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maxresnikoff

BBC News - NatWest online services hit by cyber attack - 0 views

  • ails safe On Friday, a number of customers reported problems getting on to the bank's website, from which they normally access their accounts online. The RBS Group - which includes RBS, NatWest and Ulster Bank - said that NatWest was worst affected by the "deliberate" disruption. "Due to a surge in internet traffic deliberately directed at the NatWest website, customers experienced difficulties accessing some of our customer websites today," a spokeswoman for RBS said. "This deliberate surge of traffic is commonly known as a distributed denial of service (DDoS) attack. We have taken the appropriate action to restore the affected websites. At no time was there any risk to customers. We apologise for the inconvenience caused." She stressed that the latest incident was not connected to Monday's IT failure and no customer information was compromised at any time. The incident on Monday also affected cash machines and card payments and prompted an apology from the boss of the RBS group, Ross McEwan. More on This Story Big Banking Latest news EU fines banks over rate-rigging We've kept businesses alive - RBS Cable hands RBS file to watchdog Parties row over Co-op 'smears' JP Morgan in record $13bn settlement Police search home of Paul Flowers Barclays plans to cut 1,700 jobs $render("hyper-related-assets","group-title-1"); Basics Funding for Lending: How does it work? Q&A: Standard Chartered allegations HSBC report: Key findings Q&A: Basel rules on bank capital $render("hyper-related-assets","group-title-2"); Guides and analysis Shock: A banker can live on £1m salary RBS's new boss, Ross McEwan, will not receive any bonus for his first 15 months in the job, and won't pocket any bonus payments till at least 2017. When will banking ever change? Q&A: Banker bonus cap plan What has changed since the crisis? Explaining the Libor scandal Timeline: Libor-fixing scandal $render("hyper-related-assets","group-title-6");
  • Details safe On Friday, a number of customers reported problems getting on to the bank's website, from which they normally access their accounts online. The RBS Group - which includes RBS, NatWest and Ulster Bank - said that NatWest was worst affected by the "deliberate" disruption. "Due to a surge in internet traffic deliberately directed at the NatWest website, customers experienced difficulties accessing some of our customer websites today," a spokeswoman for RBS said. "This deliberate surge of traffic is commonly known as a distributed denial of service (DDoS) attack. We have taken the appropriate action to restore the affected websites. At no time was there any risk to customers. We apologise for the inconvenience caused." She stressed that the latest incident was not connected to Monday's IT failure and no customer information was compromised at any time. The incident on Monday also affected cash machines and card payments and prompted an apology from the boss of the RBS group, Ross McEwan. More on This Story Big Banking Latest news EU fines banks over rate-rigging We've kept businesses alive - RBS Cable hands RBS file to watchdog Parties row over Co-op 'smears' JP Morgan in record $13bn settlement Police search home of Paul Flowers Barclays plans to cut 1,700 jobs $render("hyper-related-assets","group-title-1"); Basics Funding for Lending: How does it work? Q&A: Standard Chartered allegations HSBC report: Key findings Q&A: Basel rules on bank capital $render("hyper-related-assets","group-title-2"); Guides and analysis Shock: A banker can live on £1m salary RBS's new boss, Ross McEwan, will not receive any bonus for his first 15 months in the job, and won't pocket any bonus payments till at least 2017. When will banking ever change? Q&A: Banker bonus cap plan What has changed since the crisis? Explaining the Libor scandal Timeline: Libor-fixing scandal $render("hyper-related-assets","group-title-6"); hyper-depth-st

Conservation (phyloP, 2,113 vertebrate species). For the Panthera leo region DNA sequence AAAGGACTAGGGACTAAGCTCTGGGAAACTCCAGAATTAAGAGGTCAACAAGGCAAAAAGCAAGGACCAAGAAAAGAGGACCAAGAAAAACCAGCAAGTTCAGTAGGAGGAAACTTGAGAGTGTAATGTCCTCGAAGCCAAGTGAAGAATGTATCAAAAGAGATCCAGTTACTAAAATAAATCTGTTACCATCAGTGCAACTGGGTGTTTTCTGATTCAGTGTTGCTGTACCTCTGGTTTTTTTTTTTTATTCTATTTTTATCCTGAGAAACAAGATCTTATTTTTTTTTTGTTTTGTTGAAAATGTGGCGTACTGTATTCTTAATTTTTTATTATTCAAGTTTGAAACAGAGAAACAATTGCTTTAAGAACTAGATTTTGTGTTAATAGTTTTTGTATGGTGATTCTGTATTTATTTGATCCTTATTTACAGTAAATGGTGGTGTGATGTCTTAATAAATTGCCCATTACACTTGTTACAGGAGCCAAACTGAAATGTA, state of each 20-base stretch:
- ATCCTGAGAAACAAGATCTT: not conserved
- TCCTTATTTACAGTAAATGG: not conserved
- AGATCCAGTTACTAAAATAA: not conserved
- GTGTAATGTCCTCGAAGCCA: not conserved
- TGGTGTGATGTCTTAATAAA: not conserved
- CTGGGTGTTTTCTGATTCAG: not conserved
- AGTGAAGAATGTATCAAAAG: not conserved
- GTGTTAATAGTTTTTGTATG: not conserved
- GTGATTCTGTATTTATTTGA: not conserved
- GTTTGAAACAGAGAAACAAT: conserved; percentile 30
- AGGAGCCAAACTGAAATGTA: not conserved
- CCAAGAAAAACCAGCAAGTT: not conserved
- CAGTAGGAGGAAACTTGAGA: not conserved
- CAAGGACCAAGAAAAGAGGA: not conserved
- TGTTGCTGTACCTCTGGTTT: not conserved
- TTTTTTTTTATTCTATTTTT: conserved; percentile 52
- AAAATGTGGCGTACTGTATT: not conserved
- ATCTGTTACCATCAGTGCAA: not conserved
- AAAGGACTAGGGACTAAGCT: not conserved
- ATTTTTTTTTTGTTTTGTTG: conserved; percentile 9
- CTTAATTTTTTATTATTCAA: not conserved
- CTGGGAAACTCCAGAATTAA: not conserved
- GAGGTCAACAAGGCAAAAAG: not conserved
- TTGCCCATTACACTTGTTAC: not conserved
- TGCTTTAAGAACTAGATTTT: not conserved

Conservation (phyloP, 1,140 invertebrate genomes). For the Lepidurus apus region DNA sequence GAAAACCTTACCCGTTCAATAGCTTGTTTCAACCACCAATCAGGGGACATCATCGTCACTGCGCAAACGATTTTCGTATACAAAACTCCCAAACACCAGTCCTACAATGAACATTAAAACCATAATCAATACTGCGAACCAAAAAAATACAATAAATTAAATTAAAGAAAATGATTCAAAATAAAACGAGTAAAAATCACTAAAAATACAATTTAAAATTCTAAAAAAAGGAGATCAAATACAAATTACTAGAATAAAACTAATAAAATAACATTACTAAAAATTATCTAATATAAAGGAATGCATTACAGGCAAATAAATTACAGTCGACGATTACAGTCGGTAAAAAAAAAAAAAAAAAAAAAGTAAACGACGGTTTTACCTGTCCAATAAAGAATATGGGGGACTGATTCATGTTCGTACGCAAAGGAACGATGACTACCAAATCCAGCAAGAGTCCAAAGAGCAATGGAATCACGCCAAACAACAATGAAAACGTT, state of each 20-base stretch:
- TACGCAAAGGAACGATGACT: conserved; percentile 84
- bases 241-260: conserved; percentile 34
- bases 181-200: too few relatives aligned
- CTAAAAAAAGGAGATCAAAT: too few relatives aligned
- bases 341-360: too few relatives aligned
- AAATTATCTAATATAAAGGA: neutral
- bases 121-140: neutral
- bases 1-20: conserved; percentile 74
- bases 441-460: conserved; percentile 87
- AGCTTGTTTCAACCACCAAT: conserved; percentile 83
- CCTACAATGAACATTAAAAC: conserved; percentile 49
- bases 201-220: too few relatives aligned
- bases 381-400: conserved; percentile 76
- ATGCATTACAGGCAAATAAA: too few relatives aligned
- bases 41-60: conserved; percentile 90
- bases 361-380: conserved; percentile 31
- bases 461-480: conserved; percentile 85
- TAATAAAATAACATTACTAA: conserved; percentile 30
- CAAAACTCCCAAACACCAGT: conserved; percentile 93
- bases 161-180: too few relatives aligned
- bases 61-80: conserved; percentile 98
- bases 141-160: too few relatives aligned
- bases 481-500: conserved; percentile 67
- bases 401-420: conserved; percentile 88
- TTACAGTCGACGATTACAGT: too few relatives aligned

• 's website, from which they normally access their accounts online. The RBS Group - which includes RBS, NatWest and Ulster Bank - said that NatWest was worst affected by the "deliberate" disruption. "Due to a surge in internet traffic deliberately directed at the NatWest website, customers experienced difficulties accessing some of our customer websites today," a spokeswoman for RBS said. "This deliberate surge of traffic is commonly known as a distributed denial of service (DDoS) attack. We have taken the appropriate action to restore the affected websites. At no time was there any risk to customers. We apologise for the inconvenience caused." She stressed that the latest incident was not connected to Monday's IT failure and no customer information was compromised at any time. The incident on Monday also affected cash machines and card payments and prompted an apology from the boss of the RBS group, Ross McEwan. More on This Story Big Banking Latest news EU fines banks over rate-rigging We've kept businesses alive - RBS Cable hands RBS file to watchdog Parties row over Co-op 'smears' JP Morgan in record $13bn settlement Police search home of Paul Flowers Barclays plans to cut 1,700 jobs $render("hyper-related-assets","group-title-1"); Basics Funding for Lending: How does it work? Q&A: Standard Chartered allegations HSBC report: Key findings Q&A: Basel rules on bank capital $render("hyper-related-assets","group-title-2"); Guides and analysis Shock: A banker can live on £1m salary RBS's new boss, Ross McEwan, will not receive any bonus for his first 15 months in the job, and won't pocket any bonus payments till at least 2017. When will banking ever change? Q&A: Banker bonus cap plan What has changed since the crisis? Explaining the Libor scandal Timeline: Libor-fixing scandal $render("hyper-related-assets","group-title-6"); Your Savings